Wednesday, June 22, 2011

Personal Kanban Update

So I've been using my home Kanban board for about a month now. As I suspected, it is a bit of a challenge to use a physical board with as much travel as I do. My approach so far has been to review the board before I head out on a trip, figure out what will be in my working queue, and capture that electronically. When I get back home, I update the board. I think I have to go to an electronic version of a kanban board, but I haven't looked into that yet.

I've also started reading Personal Kanban by Jim Benson and Tonianne DeMaria Barry. I'm almost done and it has given me some other ideas.

One idea is setting up a special flow for different tasks; in my case when I do writing. My writing takes on a different flow than just from doing to done. I found with writing articles or papers, I go through a step of laying out the outline, then I go through a first draft where I try to get my thoughts on paper, a second draft where I try to make my thoughts more coherent, and a final review to check grammar, punctuation etc.

I also like the idea of having a "Today" column. That gives me the ability to look at everything I have going on that day - tasks, meetings, work in progress - and decide what else I think I can get done.

One area I still need to improve on is capturing all my tasks. Right now I am only putting the bigger tasks on the board, not all the little tasks I have going on. I think I need to do this to really get the full effect. In general though, setting up my personal Kanban has helped me get more organized.

Tuesday, June 14, 2011


I've written in the past about the rules of jazz. I've come across another similar concept that has surfaced in relation to learning agile techniques; Shuhari. The ideas first gained popularity in the martial arts, but is being used these days when discussing agile. Alistair Cockburn has been an advocate of this idea (link).

Shu is the first stage, when a pupil is learning the technique. The emphasis here is practicing what was learned. This reminds me of the new Scrum Master, running their first projects following the techniques they developed in training. Having a coach would be beneficial at this stage.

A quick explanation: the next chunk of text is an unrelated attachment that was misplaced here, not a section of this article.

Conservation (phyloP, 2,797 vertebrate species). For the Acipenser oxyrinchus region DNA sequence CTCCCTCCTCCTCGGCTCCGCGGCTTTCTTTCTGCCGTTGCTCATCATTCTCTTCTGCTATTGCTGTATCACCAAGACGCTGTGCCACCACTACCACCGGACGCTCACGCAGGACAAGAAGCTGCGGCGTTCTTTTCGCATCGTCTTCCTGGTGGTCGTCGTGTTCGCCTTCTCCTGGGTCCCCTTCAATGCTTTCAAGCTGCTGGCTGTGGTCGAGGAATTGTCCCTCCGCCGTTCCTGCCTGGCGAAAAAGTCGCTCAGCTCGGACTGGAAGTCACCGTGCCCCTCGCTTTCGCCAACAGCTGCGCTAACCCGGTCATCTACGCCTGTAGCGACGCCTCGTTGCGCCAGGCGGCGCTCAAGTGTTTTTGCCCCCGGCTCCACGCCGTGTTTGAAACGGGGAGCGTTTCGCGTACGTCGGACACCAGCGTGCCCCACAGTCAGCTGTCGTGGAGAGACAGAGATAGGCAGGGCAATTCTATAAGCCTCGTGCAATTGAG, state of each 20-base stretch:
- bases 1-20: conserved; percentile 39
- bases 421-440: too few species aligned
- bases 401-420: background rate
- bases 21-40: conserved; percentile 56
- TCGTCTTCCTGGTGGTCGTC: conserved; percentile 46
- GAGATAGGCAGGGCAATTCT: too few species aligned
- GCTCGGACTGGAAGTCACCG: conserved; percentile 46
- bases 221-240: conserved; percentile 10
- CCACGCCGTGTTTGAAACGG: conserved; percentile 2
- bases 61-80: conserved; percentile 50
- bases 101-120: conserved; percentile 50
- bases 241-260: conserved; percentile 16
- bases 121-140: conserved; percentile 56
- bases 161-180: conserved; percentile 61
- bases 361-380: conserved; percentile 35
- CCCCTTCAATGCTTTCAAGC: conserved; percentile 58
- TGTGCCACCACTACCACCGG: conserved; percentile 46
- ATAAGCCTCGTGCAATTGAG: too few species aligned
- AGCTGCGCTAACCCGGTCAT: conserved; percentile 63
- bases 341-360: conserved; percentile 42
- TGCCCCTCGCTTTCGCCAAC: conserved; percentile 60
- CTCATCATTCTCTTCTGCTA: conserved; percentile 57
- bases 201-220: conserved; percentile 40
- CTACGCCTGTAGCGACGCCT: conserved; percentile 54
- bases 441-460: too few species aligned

Ha is where we start to think about what we've learned. We may start to bring innovation to our technique. In jazz, this is where you start taking solos and improvising. In the project setting, it is where you start bringing in new ideas.

Finally, Ri is where we discard the structure learned in the first step and take our own direction. We are no longer the student but the practitioner.

A key part of this approach is that it is a journey. As a project manager, you will face challenges if you try to move right to Ri without practicing in Shu and reflecting upon it in Ha. I have always been an advocate of selecting the right approach to manage a project based on the details of that project (a Ri action). However, to be able to do this, a PM must understand the tools in their toolkit, which they build in the Shu step. The Ha step is where the begin to understand how a particular approach works in a given situation.

This isn't a one-time journey either. I know as I adopt new techniques, I have to go through all three stages. Learning Scrum is a good example. I was already a project manager when I learned Scrum. I went through Scrum training and applied what I learned (Shu), then I started holding retrospectives with my team to reflect on how things were going (Ha), and then we modified our approach on new projects (Ri).

Saturday, June 11, 2011

Adjusting Goals & Re-planning

I ran the Chicago 13.1 last weekend and while my time was not very fast, I did make it across the finish line; which was an accomplishment under the conditions we faced. Because of heat & humidity, the race organizers actually stopped the race. Only about 130 people (out of 4000 starters) "officially" completed the race before is was stopped. I crossed the finish line after the clocks had been turned off.

Preparing for and running this race was a lesson in adjusting goals and re-planning. The original plan was to run the race with my son. By March, we abandoned that plan because he got an injury and wasn't able to train. So I set a new goal of running under 1:45 and targeted my training toward that goal. On race morning however, with the temperature already climbing to a humid, sunny 80 degrees before the start, I knew if I went out on my target pace, I would pay for it later in the race, so I went slower right from the beginning. I ended up about 7 minutes off my target, and I was pretty tired at the end, but I made it.

So how often does this happen in projects? We start out with a goal, and as events unfold, that goal is no longer attainable. Can you recognize the need to re-plan, or do you keep marching toward your original target, not admitting that the situation has changed and your plan won't work?

I was consulting on a project last year where it became obvious that we would miss the target date. This information was presented to the executive steering committee, but they wouldn't allow the date to change. I think their logic was that if they let the date change, everyone would start slacking off. We missed the date, but still no one tried to come up with a realistic goal. It turned into a death-march where everyone was trying to deliver to an impossible goal. Fortunately for me, I had moved on to another project by then.

Did the executives achieve anything by keeping the pressure on? I doubt it. The morale was sinking with my team members as the project moved forward. In the race, the people that didn't adjust their goals were disappointed. People I talked to missed their target by 20 or more minutes and were really suffering at the end. When faced with reality, it's better to adjust a goal to be achievable. That doesn't necessarily mean easy, but if everyone knows the goal is impossible, the race is already lost.